A Lot Of Hot Air[Editor's note: This letter is in response to the article "Seeking A More Secure Energy Future," July 7.]
Efficiency programs certainly work, but when the discussion moves to fuel cells and a hydrogen economy, it's plain old bogus hype for federal dollars.
The fact is, we have no hydrogen. I know of no scientist on this planet who knows of any method to produce hydrogen in a manner that doesn't consume significantly higher energy than is realized.
Today, most hydrogen is made from natural gas, of which the supply is quite limited. Hydrogen is also produced very wastefully from electricity and other costly chemical reactions. Solar will have its storage limitation through my lifetime, and wind, in powering our nation, is a lot of hot air.
I would like to see energy independence for our country. We have 1,000 years of coal and clean coal processes today. Small nuclear plants that cannot reach meltdown are awaiting approval.
A conservation program? You could make a lot of people including manufacturers unhappy by requiring every new home (or other structure) to have geothermal (solar, in essence) HVAC.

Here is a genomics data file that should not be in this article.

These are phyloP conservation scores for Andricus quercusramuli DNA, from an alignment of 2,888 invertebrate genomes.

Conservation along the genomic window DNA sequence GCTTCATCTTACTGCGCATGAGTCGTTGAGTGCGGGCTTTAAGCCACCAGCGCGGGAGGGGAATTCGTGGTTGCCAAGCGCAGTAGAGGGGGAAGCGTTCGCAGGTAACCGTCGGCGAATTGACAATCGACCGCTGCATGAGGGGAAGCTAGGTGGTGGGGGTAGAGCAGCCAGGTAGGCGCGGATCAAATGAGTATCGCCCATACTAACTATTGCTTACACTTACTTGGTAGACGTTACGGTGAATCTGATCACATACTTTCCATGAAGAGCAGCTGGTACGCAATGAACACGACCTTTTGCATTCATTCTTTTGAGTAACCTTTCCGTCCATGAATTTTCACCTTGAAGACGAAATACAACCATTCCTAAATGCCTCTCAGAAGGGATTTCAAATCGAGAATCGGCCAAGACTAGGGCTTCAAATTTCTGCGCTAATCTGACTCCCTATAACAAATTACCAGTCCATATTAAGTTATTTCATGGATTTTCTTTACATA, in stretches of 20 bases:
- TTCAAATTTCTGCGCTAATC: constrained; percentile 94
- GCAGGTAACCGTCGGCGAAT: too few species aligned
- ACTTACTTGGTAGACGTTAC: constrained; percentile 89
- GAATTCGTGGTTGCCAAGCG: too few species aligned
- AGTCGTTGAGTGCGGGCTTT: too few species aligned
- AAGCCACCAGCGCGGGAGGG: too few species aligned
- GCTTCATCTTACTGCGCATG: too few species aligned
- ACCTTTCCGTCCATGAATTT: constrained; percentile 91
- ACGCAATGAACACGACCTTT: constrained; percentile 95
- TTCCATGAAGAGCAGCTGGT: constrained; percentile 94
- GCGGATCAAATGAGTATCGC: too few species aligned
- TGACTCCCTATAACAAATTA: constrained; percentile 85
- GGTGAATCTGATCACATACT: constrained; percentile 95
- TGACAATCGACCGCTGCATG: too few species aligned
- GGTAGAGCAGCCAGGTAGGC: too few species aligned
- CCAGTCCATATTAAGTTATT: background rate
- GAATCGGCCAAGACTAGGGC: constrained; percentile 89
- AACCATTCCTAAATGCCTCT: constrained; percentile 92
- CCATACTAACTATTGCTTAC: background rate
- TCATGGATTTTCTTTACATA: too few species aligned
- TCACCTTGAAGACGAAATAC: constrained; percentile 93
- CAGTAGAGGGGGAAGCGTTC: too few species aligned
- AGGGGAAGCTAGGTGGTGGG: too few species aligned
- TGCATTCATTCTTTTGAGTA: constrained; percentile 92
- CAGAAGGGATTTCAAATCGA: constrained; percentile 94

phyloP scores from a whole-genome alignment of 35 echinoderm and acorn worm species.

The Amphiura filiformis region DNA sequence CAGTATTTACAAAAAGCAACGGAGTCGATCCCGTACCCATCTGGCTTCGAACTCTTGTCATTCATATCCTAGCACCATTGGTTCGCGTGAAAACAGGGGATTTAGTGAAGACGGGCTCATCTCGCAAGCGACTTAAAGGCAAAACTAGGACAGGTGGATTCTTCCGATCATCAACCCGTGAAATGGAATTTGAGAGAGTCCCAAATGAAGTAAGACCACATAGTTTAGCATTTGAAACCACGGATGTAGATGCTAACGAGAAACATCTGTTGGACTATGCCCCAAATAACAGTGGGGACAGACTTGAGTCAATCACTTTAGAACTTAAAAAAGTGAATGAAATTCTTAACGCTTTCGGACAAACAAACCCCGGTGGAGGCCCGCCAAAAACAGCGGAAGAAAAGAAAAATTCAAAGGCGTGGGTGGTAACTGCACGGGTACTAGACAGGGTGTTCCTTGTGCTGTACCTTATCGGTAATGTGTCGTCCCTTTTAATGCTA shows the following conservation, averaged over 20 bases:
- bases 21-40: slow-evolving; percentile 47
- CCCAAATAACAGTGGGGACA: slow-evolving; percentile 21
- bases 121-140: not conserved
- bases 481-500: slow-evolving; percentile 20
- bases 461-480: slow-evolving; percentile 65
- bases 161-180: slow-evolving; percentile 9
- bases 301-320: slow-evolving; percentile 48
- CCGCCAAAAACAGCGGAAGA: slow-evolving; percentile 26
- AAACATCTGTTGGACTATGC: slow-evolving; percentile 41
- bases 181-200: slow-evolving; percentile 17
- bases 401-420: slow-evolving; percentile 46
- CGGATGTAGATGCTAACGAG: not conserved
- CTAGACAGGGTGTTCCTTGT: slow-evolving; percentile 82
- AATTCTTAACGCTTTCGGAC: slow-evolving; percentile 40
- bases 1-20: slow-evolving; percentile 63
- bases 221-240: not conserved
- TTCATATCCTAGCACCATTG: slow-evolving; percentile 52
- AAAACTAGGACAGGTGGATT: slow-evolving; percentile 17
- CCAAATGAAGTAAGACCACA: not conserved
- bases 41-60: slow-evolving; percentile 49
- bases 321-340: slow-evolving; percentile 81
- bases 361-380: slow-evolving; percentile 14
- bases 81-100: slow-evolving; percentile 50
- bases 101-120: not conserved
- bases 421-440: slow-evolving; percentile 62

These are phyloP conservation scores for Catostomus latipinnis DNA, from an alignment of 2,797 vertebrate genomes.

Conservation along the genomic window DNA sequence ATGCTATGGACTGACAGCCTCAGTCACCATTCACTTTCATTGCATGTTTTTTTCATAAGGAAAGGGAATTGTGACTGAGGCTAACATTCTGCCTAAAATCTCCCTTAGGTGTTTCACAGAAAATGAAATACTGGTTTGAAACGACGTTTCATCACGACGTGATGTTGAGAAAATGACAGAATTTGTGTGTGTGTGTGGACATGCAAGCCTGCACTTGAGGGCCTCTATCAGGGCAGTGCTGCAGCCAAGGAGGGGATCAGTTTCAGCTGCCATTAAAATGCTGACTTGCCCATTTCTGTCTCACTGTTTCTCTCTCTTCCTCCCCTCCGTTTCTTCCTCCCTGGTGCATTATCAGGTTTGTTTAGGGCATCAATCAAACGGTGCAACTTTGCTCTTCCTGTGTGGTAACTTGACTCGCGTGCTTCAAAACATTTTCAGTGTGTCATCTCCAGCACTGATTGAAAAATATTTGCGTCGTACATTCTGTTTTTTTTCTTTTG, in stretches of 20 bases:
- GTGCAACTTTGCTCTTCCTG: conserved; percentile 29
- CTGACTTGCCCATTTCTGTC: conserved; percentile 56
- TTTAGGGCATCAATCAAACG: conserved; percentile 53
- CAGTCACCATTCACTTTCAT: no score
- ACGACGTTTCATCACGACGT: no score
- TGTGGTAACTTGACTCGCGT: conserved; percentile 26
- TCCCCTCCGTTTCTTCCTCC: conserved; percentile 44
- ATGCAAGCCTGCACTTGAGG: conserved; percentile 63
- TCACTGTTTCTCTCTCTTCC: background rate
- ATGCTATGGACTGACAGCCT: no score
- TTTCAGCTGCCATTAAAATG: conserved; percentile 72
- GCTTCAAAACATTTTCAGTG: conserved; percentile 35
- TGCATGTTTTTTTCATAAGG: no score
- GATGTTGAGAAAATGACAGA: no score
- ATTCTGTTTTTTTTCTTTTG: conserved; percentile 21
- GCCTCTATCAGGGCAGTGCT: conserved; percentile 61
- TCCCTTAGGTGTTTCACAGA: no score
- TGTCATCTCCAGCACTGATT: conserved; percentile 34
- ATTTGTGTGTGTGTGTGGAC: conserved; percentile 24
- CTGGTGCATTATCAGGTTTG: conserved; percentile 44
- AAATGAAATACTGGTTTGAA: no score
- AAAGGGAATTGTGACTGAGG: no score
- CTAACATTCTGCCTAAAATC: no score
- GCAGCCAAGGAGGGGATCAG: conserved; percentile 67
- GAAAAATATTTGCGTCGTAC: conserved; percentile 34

Until someone violates the laws of nature, we are stuck with oil and electricity by coal or nuclear.
Energy Efficiency And You[Editor's note: This letter is in response to the article "Higher Gas Prices in Forecast," Sept. 15.]
Ready or not, you are the energy expert known to your customer. What is going to happen to the price of gas? Don't we have an almost unlimited supply?
The Department of Energy projects an increase in natural gas production from 21.4 trillion cubic feet in 1999 to peak production of 32 trillion cubic feet by 2020. Good news, but the rest of the story is that most of that new production will be going to power our ever-increasing need for gas-fired electric generation, so the price of gas will continue to climb.
Our advice to our customers therefore needs to be continuous improvement in efficiencies for all appliances, as well as in the envelope of the structure, insulation, windows and doors, etc. Help your customers (both commercial and residential) set energy goals; this will allow them to realize that they can, in fact, take some control over energy costs. With our help, customers will know the costs of operating their appliances and their buildings. Building energy use profiles indicate that heating and cooling is the greatest of the "energy use sectors," and, therefore, doesn't that put us HVAC guys in the energy business? You bet!
Michael H. Foraker
Jennings Heating Company, CEP
Publication date: 10/13/2003